# Recipe 2.15 Converting Binary, Octal, and Hexadecimal Numbers

#### 2.15.1 Problem

You want to convert a string (e.g., "0b10110", "0x55", or "0755") containing a binary, octal, or hexadecimal number to the correct number.

Perl understands numbers specified in binary (base-2), octal (base-8), and hexadecimal (base-16) notation only when they occur as literals in your programs. If they come in as datasuch as by reading from files or environment variables, or when supplied as command-line argumentsno automatic conversion takes place.

#### 2.15.2 Solution

Use Perl's hex function if you have a hexadecimal string like "2e" or "0x2e":

`\$number = hex(\$hexadecimal);         # hexadecimal only ("2e" becomes 47)`

Use the oct function if you have a hexadecimal string like "0x2e", an octal string like "047", or a binary string like "0b101110":

```\$number = oct(\$hexadecimal);         # "0x2e" becomes 47
\$number = oct(\$octal);               # "057"  becomes 47
\$number = oct(\$binary);              # "0b101110" becomes 47```

#### 2.15.3 Discussion

The oct function converts octal numbers with or without the leading "0"; for example, "0350" or "350". Despite its name, oct does more than convert octal numbers: it also converts hexadecimal ("0x350") numbers if they have a leading "0x" and binary ("0b101010") numbers if they have a leading "0b". The hex function converts only hexadecimal numbers, with or without a leading "0x": "0x255", "3A", "ff", or "deadbeef". (Letters may be in upper- or lowercase.)

Here's an example that accepts an integer in decimal, binary, octal, or hex, and prints that integer in all four bases. It uses the oct function to convert the data from binary, octal, and hexadecimal if the input begins with a 0. It then uses printf to convert into all four bases as needed.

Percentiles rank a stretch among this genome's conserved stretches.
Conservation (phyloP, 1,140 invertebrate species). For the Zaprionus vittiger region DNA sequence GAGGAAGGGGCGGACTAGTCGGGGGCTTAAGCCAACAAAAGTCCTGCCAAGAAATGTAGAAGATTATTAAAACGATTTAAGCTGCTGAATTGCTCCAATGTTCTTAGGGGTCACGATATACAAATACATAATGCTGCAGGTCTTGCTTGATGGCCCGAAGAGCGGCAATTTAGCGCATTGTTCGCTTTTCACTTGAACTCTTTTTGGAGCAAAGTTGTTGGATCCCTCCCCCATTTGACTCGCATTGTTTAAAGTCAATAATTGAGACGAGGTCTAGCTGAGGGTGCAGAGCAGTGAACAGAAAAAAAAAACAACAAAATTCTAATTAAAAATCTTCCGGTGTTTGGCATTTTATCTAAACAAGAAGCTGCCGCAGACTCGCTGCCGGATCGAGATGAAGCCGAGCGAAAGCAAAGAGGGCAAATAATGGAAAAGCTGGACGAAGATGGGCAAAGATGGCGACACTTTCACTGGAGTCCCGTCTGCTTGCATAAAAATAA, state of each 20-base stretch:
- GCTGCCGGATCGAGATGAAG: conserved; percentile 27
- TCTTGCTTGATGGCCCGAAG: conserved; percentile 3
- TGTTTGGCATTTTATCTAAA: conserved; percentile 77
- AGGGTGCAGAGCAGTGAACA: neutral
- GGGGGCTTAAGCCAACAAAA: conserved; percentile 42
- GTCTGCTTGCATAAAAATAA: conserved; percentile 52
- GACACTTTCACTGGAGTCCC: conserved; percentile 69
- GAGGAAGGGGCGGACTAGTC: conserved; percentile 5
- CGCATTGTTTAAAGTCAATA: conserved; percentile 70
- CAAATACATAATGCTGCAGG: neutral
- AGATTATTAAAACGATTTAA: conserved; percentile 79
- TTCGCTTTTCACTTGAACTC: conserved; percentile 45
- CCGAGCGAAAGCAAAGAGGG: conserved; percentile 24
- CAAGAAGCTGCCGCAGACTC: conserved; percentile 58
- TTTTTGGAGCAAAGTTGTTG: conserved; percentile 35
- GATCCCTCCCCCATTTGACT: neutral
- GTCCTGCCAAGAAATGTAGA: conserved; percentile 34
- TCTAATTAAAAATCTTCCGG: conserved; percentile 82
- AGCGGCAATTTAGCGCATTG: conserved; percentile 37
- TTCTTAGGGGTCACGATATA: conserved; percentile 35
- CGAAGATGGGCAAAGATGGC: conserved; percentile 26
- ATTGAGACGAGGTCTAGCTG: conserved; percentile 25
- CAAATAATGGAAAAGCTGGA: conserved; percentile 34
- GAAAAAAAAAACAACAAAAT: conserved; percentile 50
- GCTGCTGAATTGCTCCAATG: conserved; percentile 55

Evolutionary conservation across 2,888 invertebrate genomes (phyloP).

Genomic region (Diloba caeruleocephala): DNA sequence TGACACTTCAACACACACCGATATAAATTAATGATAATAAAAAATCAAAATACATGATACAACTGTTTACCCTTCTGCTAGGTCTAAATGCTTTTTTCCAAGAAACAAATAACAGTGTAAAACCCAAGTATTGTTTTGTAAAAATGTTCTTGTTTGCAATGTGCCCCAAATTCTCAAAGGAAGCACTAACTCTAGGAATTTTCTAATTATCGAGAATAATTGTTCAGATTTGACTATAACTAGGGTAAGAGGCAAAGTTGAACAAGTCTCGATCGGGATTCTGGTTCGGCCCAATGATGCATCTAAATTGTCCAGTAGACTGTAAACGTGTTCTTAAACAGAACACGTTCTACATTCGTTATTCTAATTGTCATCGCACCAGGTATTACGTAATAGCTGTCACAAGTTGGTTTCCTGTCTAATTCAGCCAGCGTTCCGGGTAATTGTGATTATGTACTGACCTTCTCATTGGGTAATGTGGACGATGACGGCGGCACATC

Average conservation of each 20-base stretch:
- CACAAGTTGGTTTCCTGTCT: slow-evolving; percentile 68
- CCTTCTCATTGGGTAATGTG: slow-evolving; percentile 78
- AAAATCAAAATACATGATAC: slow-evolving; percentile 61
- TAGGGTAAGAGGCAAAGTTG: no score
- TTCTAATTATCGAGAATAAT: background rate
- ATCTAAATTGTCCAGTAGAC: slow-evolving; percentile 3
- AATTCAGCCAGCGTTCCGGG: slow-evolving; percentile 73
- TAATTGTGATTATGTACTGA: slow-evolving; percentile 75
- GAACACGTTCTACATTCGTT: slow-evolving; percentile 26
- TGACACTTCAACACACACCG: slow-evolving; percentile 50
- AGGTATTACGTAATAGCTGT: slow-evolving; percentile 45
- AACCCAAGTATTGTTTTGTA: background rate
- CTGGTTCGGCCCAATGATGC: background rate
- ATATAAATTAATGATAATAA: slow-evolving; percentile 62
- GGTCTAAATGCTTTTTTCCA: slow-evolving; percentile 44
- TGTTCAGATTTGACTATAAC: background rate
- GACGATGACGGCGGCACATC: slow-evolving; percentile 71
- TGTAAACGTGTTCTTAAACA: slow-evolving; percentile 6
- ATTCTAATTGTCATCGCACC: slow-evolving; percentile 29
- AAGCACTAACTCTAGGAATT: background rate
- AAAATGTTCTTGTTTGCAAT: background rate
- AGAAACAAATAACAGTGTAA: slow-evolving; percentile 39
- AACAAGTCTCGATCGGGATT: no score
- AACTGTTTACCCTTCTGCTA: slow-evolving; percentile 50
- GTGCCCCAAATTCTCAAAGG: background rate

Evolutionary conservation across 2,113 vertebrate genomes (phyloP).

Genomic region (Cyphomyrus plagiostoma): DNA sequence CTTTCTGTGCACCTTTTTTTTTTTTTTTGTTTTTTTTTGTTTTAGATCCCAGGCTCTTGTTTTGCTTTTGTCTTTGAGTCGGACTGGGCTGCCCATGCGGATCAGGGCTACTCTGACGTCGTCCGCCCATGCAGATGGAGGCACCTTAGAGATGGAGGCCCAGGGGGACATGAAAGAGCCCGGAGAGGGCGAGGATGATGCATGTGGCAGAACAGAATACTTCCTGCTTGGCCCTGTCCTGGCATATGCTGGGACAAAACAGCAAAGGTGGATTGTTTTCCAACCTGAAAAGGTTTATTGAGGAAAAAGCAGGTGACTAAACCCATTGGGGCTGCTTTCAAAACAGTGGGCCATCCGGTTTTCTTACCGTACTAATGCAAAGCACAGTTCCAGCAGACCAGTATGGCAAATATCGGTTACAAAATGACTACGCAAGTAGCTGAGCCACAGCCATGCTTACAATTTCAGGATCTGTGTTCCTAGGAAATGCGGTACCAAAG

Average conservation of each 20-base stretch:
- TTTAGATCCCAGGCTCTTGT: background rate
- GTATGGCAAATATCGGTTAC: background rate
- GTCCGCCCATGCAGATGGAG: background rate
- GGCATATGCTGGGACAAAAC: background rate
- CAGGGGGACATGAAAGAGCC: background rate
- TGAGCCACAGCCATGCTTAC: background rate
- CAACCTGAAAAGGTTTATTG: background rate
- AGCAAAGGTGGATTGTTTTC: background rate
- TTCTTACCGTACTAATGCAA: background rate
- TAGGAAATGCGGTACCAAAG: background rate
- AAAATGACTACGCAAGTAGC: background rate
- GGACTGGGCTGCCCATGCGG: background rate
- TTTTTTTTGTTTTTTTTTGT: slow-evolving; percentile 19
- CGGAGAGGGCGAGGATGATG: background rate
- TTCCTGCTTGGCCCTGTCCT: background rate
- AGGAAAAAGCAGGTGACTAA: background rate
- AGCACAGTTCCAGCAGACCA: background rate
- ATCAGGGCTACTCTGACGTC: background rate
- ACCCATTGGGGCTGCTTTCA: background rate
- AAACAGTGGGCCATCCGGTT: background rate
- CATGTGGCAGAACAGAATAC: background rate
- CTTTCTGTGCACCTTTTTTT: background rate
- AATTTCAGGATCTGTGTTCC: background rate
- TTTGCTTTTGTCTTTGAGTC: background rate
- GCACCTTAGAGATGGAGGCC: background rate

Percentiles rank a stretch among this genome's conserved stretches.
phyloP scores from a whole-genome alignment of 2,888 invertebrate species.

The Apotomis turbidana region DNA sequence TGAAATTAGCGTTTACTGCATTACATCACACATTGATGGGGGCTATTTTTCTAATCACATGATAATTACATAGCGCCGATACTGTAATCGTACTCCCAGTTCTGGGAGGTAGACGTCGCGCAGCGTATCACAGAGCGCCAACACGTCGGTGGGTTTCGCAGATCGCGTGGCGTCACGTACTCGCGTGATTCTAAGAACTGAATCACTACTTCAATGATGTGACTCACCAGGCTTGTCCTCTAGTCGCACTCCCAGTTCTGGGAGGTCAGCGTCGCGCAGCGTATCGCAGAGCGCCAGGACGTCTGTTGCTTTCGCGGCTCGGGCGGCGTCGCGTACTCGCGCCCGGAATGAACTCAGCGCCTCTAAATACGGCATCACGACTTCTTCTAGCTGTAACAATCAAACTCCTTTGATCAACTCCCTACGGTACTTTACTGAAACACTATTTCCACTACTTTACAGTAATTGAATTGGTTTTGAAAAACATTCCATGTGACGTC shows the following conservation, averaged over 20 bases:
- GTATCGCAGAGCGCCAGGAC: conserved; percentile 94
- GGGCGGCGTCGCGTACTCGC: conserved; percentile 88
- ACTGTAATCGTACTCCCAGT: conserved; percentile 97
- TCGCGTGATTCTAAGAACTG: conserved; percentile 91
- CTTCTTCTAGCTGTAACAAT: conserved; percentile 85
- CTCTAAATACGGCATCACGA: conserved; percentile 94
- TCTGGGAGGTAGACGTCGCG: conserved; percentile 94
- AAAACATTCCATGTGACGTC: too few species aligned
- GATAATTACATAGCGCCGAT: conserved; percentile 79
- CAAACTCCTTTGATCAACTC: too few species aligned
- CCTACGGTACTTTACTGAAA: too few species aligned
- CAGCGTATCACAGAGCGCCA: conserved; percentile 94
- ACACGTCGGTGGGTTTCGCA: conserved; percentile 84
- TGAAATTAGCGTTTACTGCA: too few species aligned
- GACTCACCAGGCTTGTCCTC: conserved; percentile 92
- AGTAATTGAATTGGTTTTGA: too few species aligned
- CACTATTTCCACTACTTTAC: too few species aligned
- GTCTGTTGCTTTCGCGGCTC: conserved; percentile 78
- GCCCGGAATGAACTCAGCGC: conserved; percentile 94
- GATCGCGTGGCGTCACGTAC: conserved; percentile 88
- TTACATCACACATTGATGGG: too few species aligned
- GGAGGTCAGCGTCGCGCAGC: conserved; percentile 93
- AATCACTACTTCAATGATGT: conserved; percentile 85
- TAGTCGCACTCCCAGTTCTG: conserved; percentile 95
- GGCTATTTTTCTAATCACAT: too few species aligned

```print "Gimme an integer in decimal, binary, octal, or hex: ";
\$num = <STDIN>;
chomp \$num;
exit unless defined \$num;
\$num = oct(\$num) if \$num =~ /^0/; # catches 077 0b10 0x20
printf "%d %#x %#o %#b\n", (\$num) x 4;```

The # symbol between the percent and the three non-decimal bases makes printf produce output that indicates which base the integer is in. For example, if you enter the number 255, the output would be:

`255 0xff 0377 0b11111111`

But without the # sign, you would only get:

`255 ff 377 11111111`

The following code converts Unix file permissions. They're always given in octal, so we use oct instead of hex.

```print "Enter file permission in octal: ";
\$permissions = <STDIN>;
die "Exiting ...\n" unless defined \$permissions;
chomp \$permissions;
\$permissions = oct(\$permissions);   # permissions always octal
print "The decimal value is \$permissions\n";```

The "Scalar Value Constructors" section in perldata(1) and the "Numeric Literals" section of Chapter 2 of Programming Perl; the oct and hex functions in perlfunc(1) and Chapter 29 of Programming Perl

 Chapter 1. Strings
 Chapter 3. Dates and Times
 Chapter 4. Arrays
 Chapter 5. Hashes
 Chapter 6. Pattern Matching
 Chapter 7. File Access
 Chapter 8. File Contents
 Chapter 9. Directories
 Chapter 10. Subroutines
 Chapter 11. References and Records
 Chapter 12. Packages, Libraries, and Modules
 Chapter 13. Classes, Objects, and Ties
 Chapter 14. Database Access
 Chapter 15. Interactivity
 Chapter 16. Process Management and Communication
 Chapter 17. Sockets
 Chapter 18. Internet Services
 Chapter 19. CGI Programming
 Chapter 20. Web Automation
 Chapter 21. mod_perl
 Chapter 22. XML